With health care employees for Kaiser Permanente poised to launch a three-day strike that their union says will be the largest of its type in U.S. history, contract talks between the provider and union negotiators continued throughout the day today in hopes of averting the walkout.
Late Tuesday afternoon, a Kaiser spokesman told City News Service the talks were continuing “and could last into the night.”
Kaiser officials issued a statement Monday saying its leaders were meeting with the Coalition of Kaiser Permanente Unions “and have been making progress.”
“A strike is not inevitable and it is certainly not justified. Our goal is to reach a fair and equitable agreement that strengthens Kaiser Permanente as a best place to work and ensures that the high-quality care our members expect from us remains affordable and easy to access.”
The union, however, continued circulating plans for picketing that will begin at 6 a.m. Wednesday at Kaiser locations throughout the state if contract talks fail — with 75,000 Kaiser workers expected to take part across California and several other states.
“Kaiser executives are refusing to listen to us and are bargaining in bad faith over the solutions we need to end the Kaiser short-staffing crisis,” Jessica Cruz, a licensed vocational nurse at Kaiser Los Angeles Medical Center — one of the planned picket locations — said in a statement released by the union Monday.
“I see my patients’ frustrations when I have to rush them and hurryon to my next patient. That’s not the care I want to give. We’re burning ourselves out trying to do the jobs of two or three people, and our patients suffer when they can’t get the care they need due to Kaiser’s short-staffing.”
According to the union, there will be additional pickets at Kaiser facilities across the state, including Los Angeles, San Diego, Riverside and Orange counties.
Additional picketing would be done at Kaiser facilities in Colorado, Washington, Oregon, Maryland, Virginia and Washington, D.C., according to the union coalition.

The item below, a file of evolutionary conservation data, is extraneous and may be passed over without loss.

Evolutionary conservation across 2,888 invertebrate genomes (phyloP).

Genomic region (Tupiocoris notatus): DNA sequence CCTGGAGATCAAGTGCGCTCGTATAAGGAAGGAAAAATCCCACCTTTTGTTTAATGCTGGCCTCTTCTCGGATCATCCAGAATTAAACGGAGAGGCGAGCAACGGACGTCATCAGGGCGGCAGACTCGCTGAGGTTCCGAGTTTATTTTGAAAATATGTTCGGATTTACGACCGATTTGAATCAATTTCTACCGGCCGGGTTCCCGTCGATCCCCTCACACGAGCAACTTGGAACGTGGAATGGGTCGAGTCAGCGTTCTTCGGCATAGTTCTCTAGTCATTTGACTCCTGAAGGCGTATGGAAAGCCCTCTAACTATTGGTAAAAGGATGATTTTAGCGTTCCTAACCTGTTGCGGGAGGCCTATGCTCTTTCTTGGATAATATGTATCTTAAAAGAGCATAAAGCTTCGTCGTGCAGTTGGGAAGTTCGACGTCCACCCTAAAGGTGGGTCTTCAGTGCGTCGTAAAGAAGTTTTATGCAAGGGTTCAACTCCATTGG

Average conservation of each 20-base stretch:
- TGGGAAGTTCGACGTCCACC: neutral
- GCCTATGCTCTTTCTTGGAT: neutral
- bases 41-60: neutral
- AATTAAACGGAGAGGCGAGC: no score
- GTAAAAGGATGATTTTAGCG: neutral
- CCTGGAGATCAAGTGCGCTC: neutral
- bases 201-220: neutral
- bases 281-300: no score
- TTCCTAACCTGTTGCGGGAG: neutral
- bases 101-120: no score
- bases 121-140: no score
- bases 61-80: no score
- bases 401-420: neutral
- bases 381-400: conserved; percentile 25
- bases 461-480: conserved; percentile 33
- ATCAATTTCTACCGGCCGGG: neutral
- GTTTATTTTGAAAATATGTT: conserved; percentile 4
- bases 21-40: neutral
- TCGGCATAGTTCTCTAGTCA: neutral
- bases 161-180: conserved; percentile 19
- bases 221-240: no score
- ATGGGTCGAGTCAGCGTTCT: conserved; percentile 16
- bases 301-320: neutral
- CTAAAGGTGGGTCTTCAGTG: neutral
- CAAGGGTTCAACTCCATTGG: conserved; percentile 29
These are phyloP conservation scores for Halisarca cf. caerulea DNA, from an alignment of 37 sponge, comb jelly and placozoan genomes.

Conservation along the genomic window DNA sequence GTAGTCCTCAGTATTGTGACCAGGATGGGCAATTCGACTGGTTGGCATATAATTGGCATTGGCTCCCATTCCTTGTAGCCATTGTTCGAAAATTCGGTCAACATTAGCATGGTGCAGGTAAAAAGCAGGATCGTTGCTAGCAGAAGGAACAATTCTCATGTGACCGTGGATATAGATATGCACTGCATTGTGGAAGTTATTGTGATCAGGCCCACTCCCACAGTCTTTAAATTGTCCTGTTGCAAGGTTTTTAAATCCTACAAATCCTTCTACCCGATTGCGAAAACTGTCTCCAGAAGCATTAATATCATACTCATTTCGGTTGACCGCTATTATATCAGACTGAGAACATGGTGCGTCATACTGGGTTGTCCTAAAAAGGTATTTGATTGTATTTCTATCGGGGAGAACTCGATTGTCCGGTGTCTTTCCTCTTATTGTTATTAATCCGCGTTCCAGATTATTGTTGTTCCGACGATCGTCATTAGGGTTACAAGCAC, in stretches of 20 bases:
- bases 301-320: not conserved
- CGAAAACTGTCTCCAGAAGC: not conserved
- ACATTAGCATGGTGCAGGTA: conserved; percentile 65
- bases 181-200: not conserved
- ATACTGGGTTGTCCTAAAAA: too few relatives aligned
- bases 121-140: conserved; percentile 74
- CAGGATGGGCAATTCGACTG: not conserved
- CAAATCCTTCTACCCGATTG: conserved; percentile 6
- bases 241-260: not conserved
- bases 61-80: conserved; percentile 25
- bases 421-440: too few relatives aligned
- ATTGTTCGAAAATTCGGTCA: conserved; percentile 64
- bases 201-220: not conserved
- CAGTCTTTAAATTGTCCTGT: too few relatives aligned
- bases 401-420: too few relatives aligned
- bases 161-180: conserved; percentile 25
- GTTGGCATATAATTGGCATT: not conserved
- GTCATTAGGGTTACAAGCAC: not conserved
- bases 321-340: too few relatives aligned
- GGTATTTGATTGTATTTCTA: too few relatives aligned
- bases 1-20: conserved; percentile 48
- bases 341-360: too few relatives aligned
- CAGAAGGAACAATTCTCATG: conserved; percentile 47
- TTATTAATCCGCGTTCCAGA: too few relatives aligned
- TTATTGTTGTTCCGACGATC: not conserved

The workers’ contract expired Saturday, but bargaining continued over the weekend and again Monday and Tuesday.
Among the workers involved in a strike would be licensed vocational nurses, emergency department technicians, radiology technicians, ultrasound sonographers, teleservice representatives, respiratory therapists, X-ray technicians, certified nursing assistants, dietary services, behavioral health workers, surgical technicians, pharmacy technicians, transporters, home health aides, phlebotomists and medical assistants, union officials said.
The union has accused Kaiser of cutting performance bonuses for employees, failing to protect employees against subcontracting, offering wages that fail to keep pace with inflation and falling short in efforts to maintain adequate staffing levels.
According to Kaiser, the company is offering “across the board wage increases,” with a minimum wage starting at $21 an hour. The health care provider denied allegations it is slashing performance bonuses and raising premiums for members without any relation to health care costs or improvements in care.
“In Southern California, where our wages significantly exceed market levels, we are offering wage increases of 10% over four years plus lump sum bonuses of 4%, to keep our employees well compensated,” according to Kaiser.
In its statement Monday, Kaiser stated that the company has “plans in place to ensure we can continue to provide high-quality care should a strike actually occur this week.”
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